Municipalities throughout the nation continue to use zoning to exclude community residences from residential districts despite the presence of numerous court decisions that recognize community residences for people with disabilities as a residential use. Over the past year multiple Florida cities have imposed tougher regulations on community residences for people with disabilities. These communities include group homes, sober living homes, recovery communities, and assisted living facilities that emulate a biological family. In creating these regulations, cities cite to the protection of individuals from the actions of unscrupulous operators and also the need to avoid a concentration of community residences in one area that have shown to undermine the goals of the residents. Thus, if you are an operator in one of these cities, you may be subject to heightened scrutiny and additional documentation requirements ranging from simple registration to submitting an application for a conditional use permit requiring an appearance before a planning and zoning board. read more
June 13th, 2018 by admin
A recent ruling by a state trial court handling the Palm Beach County Sober Home Task Force prosecutions against providers of addiction treatment and sober home services is creating lots of confusion and alarm around the state and could have very far reaching consequences for the entire healthcare industry well beyond addiction treatment.
The issue presented by the prosecution focuses on whether a person charged with violating the state’s Patient Brokering Act (PBA) can be found guilty even if he/she didn’t know what he was doing was unlawful. The PBA broadly prohibits paying someone for patient referrals, very much like the federal Anti-Kickback statute. If allowed, the client would have gotten legal advice, paid for it, followed it, and still not be able to show a judge or jury that, despite all their best efforts, they simply followed the law as instructed.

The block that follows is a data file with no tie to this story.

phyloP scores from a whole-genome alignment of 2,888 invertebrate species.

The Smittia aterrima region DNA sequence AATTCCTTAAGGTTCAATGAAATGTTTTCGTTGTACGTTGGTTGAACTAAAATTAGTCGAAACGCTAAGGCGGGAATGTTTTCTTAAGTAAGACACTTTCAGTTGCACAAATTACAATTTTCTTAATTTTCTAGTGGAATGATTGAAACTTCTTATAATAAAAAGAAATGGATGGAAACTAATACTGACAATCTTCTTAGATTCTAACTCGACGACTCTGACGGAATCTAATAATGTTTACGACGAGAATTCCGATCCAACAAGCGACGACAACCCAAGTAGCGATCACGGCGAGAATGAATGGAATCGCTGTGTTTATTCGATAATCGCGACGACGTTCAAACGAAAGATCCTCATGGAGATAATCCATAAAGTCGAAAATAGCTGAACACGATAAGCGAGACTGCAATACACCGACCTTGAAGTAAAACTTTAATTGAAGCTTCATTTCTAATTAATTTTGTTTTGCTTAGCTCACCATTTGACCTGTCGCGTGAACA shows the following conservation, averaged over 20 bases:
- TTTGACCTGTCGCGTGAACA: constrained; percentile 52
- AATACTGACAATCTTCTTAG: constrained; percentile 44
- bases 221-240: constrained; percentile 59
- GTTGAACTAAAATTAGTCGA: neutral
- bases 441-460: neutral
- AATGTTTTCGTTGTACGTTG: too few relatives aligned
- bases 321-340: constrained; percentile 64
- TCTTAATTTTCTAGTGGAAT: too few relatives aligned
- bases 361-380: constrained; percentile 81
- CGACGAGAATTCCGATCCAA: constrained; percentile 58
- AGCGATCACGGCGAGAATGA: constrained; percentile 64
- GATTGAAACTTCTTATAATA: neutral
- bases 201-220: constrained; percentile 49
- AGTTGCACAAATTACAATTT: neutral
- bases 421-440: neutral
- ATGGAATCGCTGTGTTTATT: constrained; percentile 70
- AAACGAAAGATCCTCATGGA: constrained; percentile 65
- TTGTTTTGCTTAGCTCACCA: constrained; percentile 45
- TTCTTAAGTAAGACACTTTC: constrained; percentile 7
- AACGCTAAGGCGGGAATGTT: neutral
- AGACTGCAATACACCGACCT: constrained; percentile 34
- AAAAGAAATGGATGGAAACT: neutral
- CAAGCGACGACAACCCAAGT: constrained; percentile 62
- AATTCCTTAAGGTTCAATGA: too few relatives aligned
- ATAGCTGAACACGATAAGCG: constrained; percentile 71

Can a healthcare facility or provider be guilty of violating a criminal law [the PBA] if they’d gotten legal advice and followed it? Traditionally, the answer would be a clear “no.” The argument against the State’s position would be something like “How can someone intend to violate a criminal law if they got legal advice regarding how to comply with it and then followed that advice?” The argument of the state might look something like “We don’t even think the judge or jury ought to be able to hear that the person got legal advice and followed it.” The court punted the issue to the appellate court. read more
June 13th, 2018 by admin
State licensed addiction treatment facilities with licenses that include community housing are confused about whether they have to also be certified by the Florida Association of Recovery Residences (FARR) by July 1, 2018. Attorney Karina Gonzalez has filed a petition with the Department of Children and Families (DCF) to clarify the issue. A fairly recent state law (397.4873, Fla. Stat.) requires addiction treatment service providers in Florida to refer clients only to recovery residences certified by FARR.
FARR is a private, non-governmental entity approved by DCF to develop and administer a voluntary certification program for recovery residences. FARR has taken the position that it has also been approved to develop and administer a voluntary certification program for DCF-licensed community housing providers. “We think,” attorney Gonzalez said, “they’ve got it wrong. It makes no sense to stack the FARR certification requirement on top of existing state licensure.”
January 9th, 2018 by admin
By: Karina Gonzalez